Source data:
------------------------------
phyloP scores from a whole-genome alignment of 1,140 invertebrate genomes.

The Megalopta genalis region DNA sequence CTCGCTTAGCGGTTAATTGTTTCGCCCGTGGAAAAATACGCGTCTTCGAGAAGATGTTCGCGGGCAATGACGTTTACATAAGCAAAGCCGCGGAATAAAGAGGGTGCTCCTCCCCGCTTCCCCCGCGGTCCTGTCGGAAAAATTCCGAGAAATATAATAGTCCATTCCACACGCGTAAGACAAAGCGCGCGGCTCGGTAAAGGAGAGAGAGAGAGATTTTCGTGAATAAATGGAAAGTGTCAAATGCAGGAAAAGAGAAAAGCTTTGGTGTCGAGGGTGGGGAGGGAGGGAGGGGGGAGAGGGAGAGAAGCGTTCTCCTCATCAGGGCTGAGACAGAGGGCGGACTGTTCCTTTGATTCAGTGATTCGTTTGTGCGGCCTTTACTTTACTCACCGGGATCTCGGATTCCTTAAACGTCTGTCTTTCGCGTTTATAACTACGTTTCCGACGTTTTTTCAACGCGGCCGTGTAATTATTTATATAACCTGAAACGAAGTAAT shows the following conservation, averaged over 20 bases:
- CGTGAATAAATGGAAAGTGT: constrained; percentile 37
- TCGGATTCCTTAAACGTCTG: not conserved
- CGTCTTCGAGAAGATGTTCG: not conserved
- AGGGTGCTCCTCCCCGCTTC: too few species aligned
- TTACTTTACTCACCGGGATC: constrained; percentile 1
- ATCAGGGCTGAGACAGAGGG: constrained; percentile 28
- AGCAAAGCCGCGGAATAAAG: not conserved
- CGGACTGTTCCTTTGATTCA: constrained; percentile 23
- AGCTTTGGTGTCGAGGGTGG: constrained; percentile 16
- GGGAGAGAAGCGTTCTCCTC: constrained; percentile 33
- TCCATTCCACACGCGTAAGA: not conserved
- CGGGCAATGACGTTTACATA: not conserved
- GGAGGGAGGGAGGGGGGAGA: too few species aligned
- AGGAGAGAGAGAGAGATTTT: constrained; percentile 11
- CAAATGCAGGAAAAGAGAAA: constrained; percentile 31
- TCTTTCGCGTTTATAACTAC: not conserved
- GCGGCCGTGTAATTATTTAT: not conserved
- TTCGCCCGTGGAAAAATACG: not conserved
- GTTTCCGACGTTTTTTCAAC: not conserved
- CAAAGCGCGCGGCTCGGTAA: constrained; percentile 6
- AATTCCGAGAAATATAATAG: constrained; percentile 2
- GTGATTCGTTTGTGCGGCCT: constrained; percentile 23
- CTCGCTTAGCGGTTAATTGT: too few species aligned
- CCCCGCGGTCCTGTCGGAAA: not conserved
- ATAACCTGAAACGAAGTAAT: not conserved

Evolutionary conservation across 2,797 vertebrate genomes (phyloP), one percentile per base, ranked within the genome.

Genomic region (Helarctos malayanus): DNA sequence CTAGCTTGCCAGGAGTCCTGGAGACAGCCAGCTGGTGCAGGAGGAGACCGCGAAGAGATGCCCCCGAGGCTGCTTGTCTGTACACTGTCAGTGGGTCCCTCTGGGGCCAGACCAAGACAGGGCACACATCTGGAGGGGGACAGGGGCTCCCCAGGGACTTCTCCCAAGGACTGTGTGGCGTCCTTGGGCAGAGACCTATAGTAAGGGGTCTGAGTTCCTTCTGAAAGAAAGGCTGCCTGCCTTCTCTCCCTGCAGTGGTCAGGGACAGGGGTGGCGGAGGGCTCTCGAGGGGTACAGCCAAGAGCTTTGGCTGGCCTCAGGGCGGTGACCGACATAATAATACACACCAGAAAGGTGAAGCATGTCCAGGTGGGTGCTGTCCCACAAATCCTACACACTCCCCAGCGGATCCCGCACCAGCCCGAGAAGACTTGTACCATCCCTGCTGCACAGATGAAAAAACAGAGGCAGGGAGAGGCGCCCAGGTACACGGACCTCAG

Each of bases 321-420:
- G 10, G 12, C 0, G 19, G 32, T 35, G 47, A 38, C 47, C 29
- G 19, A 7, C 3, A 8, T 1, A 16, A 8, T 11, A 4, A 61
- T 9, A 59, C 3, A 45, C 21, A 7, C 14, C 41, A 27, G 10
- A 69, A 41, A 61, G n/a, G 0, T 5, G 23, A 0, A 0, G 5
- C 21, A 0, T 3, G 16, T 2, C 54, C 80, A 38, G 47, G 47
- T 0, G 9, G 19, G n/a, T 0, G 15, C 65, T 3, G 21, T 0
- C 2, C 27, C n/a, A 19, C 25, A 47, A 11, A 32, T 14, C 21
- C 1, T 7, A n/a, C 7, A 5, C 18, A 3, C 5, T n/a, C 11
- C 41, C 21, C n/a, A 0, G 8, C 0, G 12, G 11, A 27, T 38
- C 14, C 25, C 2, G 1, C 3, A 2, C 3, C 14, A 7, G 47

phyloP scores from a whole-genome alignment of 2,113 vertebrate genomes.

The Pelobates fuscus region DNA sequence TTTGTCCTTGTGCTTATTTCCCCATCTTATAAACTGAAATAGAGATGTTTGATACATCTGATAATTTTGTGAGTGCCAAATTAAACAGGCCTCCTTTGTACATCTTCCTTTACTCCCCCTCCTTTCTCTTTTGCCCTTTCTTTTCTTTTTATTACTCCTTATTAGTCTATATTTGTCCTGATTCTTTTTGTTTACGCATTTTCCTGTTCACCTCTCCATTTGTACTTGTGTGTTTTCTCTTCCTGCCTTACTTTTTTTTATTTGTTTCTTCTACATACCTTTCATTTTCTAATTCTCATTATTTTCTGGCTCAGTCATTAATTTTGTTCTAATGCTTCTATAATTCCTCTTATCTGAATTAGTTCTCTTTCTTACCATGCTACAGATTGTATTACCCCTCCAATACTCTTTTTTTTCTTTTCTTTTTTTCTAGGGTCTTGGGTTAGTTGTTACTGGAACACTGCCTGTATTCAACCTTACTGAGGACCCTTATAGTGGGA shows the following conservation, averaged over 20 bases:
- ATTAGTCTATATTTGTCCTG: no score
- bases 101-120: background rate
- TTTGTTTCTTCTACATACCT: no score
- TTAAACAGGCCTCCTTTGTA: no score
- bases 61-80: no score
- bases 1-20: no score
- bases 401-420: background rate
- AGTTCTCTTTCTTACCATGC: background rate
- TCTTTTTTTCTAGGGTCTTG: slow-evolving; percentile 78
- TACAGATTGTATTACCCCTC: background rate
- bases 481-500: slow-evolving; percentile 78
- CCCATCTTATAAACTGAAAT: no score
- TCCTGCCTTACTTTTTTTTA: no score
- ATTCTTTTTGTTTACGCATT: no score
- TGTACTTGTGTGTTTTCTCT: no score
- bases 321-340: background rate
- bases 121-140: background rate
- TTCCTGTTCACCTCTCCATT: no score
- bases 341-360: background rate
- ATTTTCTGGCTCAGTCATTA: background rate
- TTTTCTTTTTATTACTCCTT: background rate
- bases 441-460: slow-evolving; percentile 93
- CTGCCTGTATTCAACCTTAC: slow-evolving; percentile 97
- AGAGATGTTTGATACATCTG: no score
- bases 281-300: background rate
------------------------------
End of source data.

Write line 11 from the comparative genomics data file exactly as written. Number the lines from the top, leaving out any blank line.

- AGCTTTGGTGTCGAGGGTGG: constrained; percentile 16